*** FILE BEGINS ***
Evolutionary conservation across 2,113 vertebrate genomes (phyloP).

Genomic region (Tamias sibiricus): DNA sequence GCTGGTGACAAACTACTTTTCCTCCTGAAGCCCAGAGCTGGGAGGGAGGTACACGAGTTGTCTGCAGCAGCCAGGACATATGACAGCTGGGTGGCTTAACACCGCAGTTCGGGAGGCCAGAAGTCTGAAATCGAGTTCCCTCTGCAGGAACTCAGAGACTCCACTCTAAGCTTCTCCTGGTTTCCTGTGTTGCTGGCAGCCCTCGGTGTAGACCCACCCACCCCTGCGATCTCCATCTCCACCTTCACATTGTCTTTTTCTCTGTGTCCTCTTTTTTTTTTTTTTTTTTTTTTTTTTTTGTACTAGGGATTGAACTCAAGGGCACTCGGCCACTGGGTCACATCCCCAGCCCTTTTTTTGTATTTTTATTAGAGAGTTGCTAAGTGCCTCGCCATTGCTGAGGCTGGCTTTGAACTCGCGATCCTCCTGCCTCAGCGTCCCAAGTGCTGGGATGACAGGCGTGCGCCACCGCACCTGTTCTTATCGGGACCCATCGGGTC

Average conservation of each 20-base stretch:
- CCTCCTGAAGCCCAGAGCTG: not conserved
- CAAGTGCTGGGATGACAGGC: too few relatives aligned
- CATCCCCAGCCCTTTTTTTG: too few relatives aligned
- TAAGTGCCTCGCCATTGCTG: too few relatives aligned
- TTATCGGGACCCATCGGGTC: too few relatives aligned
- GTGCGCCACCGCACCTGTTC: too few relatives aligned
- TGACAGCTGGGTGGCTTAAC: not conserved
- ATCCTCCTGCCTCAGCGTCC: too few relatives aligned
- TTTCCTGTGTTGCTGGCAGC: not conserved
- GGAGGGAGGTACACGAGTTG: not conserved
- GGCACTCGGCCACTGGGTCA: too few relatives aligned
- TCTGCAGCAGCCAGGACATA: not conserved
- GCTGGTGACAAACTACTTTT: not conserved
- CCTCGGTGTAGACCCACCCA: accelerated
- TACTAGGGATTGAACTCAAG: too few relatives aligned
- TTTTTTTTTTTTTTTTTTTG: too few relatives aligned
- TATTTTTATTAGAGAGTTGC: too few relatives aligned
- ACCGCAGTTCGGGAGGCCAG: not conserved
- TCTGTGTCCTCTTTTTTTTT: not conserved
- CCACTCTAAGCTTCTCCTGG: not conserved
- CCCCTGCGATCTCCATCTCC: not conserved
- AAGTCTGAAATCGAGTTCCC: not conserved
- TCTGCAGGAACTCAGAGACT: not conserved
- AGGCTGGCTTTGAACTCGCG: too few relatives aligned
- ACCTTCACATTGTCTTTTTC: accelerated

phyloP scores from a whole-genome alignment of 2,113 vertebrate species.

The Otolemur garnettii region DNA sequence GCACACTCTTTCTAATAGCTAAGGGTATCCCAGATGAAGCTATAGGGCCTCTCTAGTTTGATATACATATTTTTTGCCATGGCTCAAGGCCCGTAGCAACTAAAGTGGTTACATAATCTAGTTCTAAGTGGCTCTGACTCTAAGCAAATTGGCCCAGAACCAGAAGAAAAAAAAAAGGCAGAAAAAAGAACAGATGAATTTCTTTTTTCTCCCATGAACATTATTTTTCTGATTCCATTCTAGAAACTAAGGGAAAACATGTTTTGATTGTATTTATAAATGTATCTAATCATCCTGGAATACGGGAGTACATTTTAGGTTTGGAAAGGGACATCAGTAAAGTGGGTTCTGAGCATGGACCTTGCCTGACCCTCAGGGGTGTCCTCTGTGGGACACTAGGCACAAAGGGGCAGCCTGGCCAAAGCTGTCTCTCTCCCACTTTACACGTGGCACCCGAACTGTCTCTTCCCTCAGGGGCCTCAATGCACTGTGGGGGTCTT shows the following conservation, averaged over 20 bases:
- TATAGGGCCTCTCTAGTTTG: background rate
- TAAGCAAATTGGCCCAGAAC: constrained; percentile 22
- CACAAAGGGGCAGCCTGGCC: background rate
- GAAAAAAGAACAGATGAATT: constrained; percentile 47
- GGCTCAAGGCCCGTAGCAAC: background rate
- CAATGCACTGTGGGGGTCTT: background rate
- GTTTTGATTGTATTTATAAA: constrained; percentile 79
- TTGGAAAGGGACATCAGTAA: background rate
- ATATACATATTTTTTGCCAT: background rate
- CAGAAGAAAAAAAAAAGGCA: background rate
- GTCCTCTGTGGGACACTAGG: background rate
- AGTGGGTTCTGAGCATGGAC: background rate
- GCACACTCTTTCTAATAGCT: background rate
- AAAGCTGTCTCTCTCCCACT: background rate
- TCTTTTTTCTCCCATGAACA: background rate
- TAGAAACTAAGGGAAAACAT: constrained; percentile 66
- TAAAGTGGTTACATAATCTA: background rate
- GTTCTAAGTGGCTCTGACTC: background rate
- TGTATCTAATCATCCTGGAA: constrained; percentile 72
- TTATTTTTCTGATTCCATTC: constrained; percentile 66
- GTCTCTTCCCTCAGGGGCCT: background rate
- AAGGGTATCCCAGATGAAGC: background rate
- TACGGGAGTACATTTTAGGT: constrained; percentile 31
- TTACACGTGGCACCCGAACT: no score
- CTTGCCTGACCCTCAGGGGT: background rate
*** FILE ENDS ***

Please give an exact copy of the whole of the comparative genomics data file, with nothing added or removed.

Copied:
Evolutionary conservation across 2,113 vertebrate genomes (phyloP).

Genomic region (Tamias sibiricus): DNA sequence GCTGGTGACAAACTACTTTTCCTCCTGAAGCCCAGAGCTGGGAGGGAGGTACACGAGTTGTCTGCAGCAGCCAGGACATATGACAGCTGGGTGGCTTAACACCGCAGTTCGGGAGGCCAGAAGTCTGAAATCGAGTTCCCTCTGCAGGAACTCAGAGACTCCACTCTAAGCTTCTCCTGGTTTCCTGTGTTGCTGGCAGCCCTCGGTGTAGACCCACCCACCCCTGCGATCTCCATCTCCACCTTCACATTGTCTTTTTCTCTGTGTCCTCTTTTTTTTTTTTTTTTTTTTTTTTTTTTGTACTAGGGATTGAACTCAAGGGCACTCGGCCACTGGGTCACATCCCCAGCCCTTTTTTTGTATTTTTATTAGAGAGTTGCTAAGTGCCTCGCCATTGCTGAGGCTGGCTTTGAACTCGCGATCCTCCTGCCTCAGCGTCCCAAGTGCTGGGATGACAGGCGTGCGCCACCGCACCTGTTCTTATCGGGACCCATCGGGTC

Average conservation of each 20-base stretch:
- CCTCCTGAAGCCCAGAGCTG: not conserved
- CAAGTGCTGGGATGACAGGC: too few relatives aligned
- CATCCCCAGCCCTTTTTTTG: too few relatives aligned
- TAAGTGCCTCGCCATTGCTG: too few relatives aligned
- TTATCGGGACCCATCGGGTC: too few relatives aligned
- GTGCGCCACCGCACCTGTTC: too few relatives aligned
- TGACAGCTGGGTGGCTTAAC: not conserved
- ATCCTCCTGCCTCAGCGTCC: too few relatives aligned
- TTTCCTGTGTTGCTGGCAGC: not conserved
- GGAGGGAGGTACACGAGTTG: not conserved
- GGCACTCGGCCACTGGGTCA: too few relatives aligned
- TCTGCAGCAGCCAGGACATA: not conserved
- GCTGGTGACAAACTACTTTT: not conserved
- CCTCGGTGTAGACCCACCCA: accelerated
- TACTAGGGATTGAACTCAAG: too few relatives aligned
- TTTTTTTTTTTTTTTTTTTG: too few relatives aligned
- TATTTTTATTAGAGAGTTGC: too few relatives aligned
- ACCGCAGTTCGGGAGGCCAG: not conserved
- TCTGTGTCCTCTTTTTTTTT: not conserved
- CCACTCTAAGCTTCTCCTGG: not conserved
- CCCCTGCGATCTCCATCTCC: not conserved
- AAGTCTGAAATCGAGTTCCC: not conserved
- TCTGCAGGAACTCAGAGACT: not conserved
- AGGCTGGCTTTGAACTCGCG: too few relatives aligned
- ACCTTCACATTGTCTTTTTC: accelerated

phyloP scores from a whole-genome alignment of 2,113 vertebrate species.

The Otolemur garnettii region DNA sequence GCACACTCTTTCTAATAGCTAAGGGTATCCCAGATGAAGCTATAGGGCCTCTCTAGTTTGATATACATATTTTTTGCCATGGCTCAAGGCCCGTAGCAACTAAAGTGGTTACATAATCTAGTTCTAAGTGGCTCTGACTCTAAGCAAATTGGCCCAGAACCAGAAGAAAAAAAAAAGGCAGAAAAAAGAACAGATGAATTTCTTTTTTCTCCCATGAACATTATTTTTCTGATTCCATTCTAGAAACTAAGGGAAAACATGTTTTGATTGTATTTATAAATGTATCTAATCATCCTGGAATACGGGAGTACATTTTAGGTTTGGAAAGGGACATCAGTAAAGTGGGTTCTGAGCATGGACCTTGCCTGACCCTCAGGGGTGTCCTCTGTGGGACACTAGGCACAAAGGGGCAGCCTGGCCAAAGCTGTCTCTCTCCCACTTTACACGTGGCACCCGAACTGTCTCTTCCCTCAGGGGCCTCAATGCACTGTGGGGGTCTT shows the following conservation, averaged over 20 bases:
- TATAGGGCCTCTCTAGTTTG: background rate
- TAAGCAAATTGGCCCAGAAC: constrained; percentile 22
- CACAAAGGGGCAGCCTGGCC: background rate
- GAAAAAAGAACAGATGAATT: constrained; percentile 47
- GGCTCAAGGCCCGTAGCAAC: background rate
- CAATGCACTGTGGGGGTCTT: background rate
- GTTTTGATTGTATTTATAAA: constrained; percentile 79
- TTGGAAAGGGACATCAGTAA: background rate
- ATATACATATTTTTTGCCAT: background rate
- CAGAAGAAAAAAAAAAGGCA: background rate
- GTCCTCTGTGGGACACTAGG: background rate
- AGTGGGTTCTGAGCATGGAC: background rate
- GCACACTCTTTCTAATAGCT: background rate
- AAAGCTGTCTCTCTCCCACT: background rate
- TCTTTTTTCTCCCATGAACA: background rate
- TAGAAACTAAGGGAAAACAT: constrained; percentile 66
- TAAAGTGGTTACATAATCTA: background rate
- GTTCTAAGTGGCTCTGACTC: background rate
- TGTATCTAATCATCCTGGAA: constrained; percentile 72
- TTATTTTTCTGATTCCATTC: constrained; percentile 66
- GTCTCTTCCCTCAGGGGCCT: background rate
- AAGGGTATCCCAGATGAAGC: background rate
- TACGGGAGTACATTTTAGGT: constrained; percentile 31
- TTACACGTGGCACCCGAACT: no score
- CTTGCCTGACCCTCAGGGGT: background rate